Hydroquinone interferes with the production of the pigment melanin by epidermal melanocytes through at least two mechanisms: it competitively inhibits tyrosi-nase, one of the principal enzymes responsible for converting tyrosine to melanin, and it selectively damages melanocytes and melanosomes (the organelles within which melanin is stored).
Hydroquinone is applied topically to treat disorders characterized by excessive melanin in the epidermis, such as melasma. In the United States, nonprescription skin-lightening products contain hydroquinone at concentrations of 2% or less; higher concentrations are available by prescription.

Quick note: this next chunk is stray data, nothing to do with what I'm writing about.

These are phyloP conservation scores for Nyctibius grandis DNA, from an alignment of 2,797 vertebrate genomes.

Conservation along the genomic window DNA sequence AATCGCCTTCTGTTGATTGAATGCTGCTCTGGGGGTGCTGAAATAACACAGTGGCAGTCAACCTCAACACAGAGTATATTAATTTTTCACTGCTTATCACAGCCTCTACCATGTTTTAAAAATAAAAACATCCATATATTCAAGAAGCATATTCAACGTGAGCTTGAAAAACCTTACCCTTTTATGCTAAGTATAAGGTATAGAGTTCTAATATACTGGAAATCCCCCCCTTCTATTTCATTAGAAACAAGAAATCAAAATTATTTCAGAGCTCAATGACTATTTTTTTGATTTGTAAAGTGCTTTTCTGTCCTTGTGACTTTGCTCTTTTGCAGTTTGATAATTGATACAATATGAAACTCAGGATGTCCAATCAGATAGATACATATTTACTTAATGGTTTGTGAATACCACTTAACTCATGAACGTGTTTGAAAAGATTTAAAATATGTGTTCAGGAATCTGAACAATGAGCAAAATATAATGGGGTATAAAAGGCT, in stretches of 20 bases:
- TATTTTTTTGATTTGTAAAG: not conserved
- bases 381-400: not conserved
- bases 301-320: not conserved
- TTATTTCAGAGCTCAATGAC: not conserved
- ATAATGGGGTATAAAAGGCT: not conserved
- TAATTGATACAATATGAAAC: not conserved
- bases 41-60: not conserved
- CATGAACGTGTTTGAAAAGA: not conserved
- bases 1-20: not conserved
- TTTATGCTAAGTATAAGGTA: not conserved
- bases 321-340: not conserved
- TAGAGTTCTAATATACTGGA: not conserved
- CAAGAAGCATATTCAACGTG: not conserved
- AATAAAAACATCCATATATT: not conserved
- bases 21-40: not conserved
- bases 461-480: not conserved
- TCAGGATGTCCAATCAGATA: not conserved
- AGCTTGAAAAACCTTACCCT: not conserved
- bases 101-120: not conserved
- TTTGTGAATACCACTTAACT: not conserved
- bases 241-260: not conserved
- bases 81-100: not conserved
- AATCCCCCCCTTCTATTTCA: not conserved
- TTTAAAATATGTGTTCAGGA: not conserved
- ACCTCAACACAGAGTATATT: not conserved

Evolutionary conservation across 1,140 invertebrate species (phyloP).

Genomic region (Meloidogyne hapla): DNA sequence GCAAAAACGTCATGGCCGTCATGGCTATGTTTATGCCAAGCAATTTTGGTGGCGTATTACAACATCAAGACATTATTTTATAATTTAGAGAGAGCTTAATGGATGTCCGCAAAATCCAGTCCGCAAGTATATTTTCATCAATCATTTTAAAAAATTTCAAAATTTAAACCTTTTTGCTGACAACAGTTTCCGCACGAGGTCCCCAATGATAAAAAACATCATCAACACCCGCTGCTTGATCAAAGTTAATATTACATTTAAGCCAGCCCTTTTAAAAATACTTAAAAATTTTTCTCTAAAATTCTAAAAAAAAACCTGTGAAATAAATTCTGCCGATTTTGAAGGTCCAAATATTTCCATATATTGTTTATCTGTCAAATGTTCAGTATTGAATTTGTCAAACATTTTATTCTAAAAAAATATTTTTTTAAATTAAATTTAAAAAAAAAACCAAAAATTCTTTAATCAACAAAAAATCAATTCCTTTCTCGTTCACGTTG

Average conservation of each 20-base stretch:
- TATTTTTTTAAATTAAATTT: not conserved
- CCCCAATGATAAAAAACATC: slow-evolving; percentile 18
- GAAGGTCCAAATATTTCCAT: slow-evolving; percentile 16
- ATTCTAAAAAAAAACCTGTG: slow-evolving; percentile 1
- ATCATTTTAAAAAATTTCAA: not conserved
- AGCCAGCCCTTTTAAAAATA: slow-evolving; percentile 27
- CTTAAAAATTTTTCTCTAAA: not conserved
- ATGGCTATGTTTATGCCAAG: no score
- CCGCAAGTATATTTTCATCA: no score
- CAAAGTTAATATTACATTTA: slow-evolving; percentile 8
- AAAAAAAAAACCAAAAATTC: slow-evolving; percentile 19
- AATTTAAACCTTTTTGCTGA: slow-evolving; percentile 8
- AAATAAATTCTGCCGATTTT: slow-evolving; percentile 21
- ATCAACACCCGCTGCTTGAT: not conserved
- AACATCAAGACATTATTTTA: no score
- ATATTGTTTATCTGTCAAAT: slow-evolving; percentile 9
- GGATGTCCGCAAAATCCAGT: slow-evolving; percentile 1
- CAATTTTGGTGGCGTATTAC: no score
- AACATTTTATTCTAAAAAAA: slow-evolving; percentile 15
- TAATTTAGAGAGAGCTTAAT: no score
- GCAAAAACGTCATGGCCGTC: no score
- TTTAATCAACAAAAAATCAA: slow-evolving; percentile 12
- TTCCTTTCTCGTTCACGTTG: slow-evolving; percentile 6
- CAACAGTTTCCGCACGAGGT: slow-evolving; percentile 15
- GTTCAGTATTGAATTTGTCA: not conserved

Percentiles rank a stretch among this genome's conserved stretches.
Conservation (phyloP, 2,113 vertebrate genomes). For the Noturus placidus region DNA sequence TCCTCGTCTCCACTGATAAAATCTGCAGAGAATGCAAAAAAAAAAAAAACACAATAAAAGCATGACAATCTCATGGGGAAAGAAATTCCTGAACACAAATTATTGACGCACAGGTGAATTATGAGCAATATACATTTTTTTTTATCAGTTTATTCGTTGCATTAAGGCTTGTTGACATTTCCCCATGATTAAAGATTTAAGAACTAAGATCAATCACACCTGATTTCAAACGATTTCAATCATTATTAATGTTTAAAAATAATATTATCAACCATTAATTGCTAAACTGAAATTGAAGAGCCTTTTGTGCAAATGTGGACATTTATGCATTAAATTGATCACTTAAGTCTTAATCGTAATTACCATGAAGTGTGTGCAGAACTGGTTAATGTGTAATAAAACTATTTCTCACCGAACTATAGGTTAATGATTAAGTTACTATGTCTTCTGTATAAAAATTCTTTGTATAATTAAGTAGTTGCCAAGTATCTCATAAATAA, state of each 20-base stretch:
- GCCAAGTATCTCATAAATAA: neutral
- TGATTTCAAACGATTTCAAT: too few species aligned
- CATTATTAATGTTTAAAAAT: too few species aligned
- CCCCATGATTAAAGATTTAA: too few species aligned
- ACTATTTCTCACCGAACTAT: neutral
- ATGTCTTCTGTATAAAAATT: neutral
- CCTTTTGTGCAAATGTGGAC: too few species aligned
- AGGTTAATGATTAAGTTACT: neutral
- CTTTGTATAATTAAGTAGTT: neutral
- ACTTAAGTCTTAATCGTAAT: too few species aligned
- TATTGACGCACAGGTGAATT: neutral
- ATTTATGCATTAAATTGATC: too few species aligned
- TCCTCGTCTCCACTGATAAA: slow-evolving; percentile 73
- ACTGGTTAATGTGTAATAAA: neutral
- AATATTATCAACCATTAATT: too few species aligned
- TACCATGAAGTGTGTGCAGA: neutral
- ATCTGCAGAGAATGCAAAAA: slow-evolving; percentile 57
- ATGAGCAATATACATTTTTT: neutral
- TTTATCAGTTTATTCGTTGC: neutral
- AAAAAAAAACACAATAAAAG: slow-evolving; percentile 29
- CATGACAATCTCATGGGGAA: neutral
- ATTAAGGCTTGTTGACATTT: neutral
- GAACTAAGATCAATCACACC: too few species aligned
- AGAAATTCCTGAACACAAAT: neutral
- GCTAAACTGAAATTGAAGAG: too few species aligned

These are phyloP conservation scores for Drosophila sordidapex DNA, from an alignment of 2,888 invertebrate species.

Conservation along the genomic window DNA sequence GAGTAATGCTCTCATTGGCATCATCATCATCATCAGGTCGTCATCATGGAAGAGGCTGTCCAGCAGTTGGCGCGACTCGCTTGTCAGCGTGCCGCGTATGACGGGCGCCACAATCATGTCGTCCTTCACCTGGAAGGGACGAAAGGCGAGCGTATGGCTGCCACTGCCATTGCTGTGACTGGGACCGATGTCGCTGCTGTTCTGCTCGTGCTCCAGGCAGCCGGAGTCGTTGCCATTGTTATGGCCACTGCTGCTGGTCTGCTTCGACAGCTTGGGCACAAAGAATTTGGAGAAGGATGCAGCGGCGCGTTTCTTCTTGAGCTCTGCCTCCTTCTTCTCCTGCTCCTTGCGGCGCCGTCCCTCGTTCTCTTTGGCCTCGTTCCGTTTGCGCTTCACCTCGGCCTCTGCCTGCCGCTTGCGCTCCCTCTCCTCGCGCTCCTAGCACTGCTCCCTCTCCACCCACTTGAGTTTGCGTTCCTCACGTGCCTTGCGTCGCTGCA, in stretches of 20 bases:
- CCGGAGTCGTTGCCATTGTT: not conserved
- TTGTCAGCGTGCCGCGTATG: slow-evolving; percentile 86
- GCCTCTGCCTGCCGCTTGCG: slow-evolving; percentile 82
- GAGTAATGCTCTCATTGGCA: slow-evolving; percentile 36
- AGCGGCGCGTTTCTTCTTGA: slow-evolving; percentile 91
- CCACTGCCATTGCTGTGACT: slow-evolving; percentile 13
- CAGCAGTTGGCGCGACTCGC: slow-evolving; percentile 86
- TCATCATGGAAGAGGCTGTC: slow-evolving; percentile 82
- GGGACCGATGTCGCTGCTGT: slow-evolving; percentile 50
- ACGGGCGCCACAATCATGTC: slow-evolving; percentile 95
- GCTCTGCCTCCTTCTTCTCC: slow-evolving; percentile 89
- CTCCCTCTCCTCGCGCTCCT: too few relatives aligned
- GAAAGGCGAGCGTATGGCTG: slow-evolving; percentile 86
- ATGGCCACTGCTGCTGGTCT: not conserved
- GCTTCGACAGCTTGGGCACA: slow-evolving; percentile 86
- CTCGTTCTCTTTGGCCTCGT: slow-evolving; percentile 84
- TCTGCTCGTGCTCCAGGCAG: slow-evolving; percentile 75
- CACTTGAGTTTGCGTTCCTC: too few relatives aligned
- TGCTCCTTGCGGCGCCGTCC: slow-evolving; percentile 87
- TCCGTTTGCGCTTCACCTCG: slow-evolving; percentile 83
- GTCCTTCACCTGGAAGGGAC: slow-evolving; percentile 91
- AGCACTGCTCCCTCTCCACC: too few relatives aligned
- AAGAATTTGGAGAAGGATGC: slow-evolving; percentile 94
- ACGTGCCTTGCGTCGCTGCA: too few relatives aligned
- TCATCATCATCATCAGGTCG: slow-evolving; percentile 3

The incidence of adverse effects with hydroquinone increases in proportion to its concentration. A relatively common side effect is local irritation, which may actually exacerbate the discoloration of the skin being treated. Allergic contact dermatitis occurs less commonly. A rare but more serious complication is exogenous ochronosis, in which a yellow-brown pigment deposited in the dermis results in blue-black pigmentation of the skin that may be permanent.
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